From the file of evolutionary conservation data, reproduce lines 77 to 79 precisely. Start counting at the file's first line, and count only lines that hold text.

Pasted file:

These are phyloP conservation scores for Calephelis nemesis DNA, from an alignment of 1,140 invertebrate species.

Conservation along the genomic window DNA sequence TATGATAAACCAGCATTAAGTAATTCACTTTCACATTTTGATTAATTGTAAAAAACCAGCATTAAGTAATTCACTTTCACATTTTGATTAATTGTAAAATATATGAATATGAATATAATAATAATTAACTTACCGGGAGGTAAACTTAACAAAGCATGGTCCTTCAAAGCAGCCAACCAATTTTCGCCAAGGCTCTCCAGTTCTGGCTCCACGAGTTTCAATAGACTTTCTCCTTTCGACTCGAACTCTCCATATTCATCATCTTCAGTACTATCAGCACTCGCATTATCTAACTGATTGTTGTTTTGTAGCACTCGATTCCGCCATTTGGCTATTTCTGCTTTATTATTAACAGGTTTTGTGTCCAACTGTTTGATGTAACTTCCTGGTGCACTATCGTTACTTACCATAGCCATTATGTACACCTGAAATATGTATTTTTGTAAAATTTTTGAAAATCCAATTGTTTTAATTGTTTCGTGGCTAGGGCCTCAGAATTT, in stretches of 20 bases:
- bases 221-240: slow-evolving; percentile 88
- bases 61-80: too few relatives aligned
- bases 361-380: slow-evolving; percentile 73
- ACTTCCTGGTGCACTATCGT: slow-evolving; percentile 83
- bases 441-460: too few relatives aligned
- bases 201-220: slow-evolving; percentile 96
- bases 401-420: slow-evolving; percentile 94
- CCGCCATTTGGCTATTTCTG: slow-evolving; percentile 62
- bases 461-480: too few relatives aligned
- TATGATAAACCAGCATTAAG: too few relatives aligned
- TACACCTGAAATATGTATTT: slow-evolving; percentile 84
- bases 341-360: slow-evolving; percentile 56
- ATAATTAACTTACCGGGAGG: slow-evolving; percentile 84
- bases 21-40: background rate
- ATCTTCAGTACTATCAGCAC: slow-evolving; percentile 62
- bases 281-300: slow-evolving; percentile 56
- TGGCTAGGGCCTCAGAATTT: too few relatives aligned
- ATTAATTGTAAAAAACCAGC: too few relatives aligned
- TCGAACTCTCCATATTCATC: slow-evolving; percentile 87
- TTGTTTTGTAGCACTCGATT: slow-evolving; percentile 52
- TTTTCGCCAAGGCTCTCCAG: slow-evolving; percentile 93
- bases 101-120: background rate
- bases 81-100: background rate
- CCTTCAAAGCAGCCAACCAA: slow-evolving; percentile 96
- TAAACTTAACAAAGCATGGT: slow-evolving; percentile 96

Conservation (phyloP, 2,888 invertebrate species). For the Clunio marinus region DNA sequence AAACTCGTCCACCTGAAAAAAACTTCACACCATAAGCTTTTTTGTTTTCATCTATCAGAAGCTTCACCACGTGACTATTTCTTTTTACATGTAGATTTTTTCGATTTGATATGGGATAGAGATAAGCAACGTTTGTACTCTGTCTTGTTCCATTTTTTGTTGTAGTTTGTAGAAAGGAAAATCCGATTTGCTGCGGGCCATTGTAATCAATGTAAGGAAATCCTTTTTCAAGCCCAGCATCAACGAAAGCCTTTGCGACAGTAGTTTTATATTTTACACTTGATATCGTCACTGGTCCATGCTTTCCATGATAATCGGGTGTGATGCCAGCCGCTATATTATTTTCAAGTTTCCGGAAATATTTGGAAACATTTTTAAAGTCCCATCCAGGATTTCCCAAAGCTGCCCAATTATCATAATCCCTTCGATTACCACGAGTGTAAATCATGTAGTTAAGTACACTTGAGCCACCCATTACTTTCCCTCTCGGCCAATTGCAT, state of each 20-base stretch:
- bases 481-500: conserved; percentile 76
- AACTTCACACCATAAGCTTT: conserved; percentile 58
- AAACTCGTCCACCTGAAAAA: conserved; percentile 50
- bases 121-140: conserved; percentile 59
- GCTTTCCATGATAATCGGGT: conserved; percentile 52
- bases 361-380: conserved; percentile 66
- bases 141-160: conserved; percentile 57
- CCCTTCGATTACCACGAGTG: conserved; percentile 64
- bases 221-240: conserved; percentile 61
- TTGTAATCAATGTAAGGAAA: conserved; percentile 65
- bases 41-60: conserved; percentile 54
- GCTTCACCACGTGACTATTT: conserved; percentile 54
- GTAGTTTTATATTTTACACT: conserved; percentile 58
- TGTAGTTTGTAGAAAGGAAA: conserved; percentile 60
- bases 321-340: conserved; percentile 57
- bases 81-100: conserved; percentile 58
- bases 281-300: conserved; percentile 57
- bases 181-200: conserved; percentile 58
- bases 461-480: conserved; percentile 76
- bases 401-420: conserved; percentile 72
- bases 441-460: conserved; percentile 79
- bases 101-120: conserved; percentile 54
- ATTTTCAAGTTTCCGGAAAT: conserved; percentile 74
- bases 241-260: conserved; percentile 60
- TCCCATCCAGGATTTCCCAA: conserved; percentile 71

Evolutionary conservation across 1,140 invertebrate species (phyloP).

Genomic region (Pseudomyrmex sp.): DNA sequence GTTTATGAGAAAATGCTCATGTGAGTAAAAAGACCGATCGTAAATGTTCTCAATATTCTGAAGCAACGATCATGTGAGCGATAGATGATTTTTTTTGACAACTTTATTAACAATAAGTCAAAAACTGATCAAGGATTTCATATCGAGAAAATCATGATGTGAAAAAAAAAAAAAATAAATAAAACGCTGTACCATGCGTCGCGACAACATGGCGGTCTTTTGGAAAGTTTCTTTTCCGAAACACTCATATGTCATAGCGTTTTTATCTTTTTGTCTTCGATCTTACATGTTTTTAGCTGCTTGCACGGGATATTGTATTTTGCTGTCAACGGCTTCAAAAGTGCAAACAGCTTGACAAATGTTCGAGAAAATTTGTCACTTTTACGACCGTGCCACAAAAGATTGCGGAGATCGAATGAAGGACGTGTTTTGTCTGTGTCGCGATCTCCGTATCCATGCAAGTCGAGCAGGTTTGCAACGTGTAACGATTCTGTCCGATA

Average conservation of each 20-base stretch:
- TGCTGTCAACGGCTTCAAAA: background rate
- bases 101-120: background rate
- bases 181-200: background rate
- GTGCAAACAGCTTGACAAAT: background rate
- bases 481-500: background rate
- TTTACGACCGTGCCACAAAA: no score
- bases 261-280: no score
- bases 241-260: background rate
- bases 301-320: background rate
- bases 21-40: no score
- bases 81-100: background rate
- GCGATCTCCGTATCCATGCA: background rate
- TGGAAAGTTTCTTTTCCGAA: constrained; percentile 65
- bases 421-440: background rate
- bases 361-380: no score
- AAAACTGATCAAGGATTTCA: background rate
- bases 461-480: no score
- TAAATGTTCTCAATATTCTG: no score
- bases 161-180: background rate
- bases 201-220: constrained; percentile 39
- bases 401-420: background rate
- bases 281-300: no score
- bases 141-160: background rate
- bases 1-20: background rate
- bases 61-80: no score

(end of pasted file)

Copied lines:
- bases 401-420: background rate
- bases 281-300: no score
- bases 141-160: background rate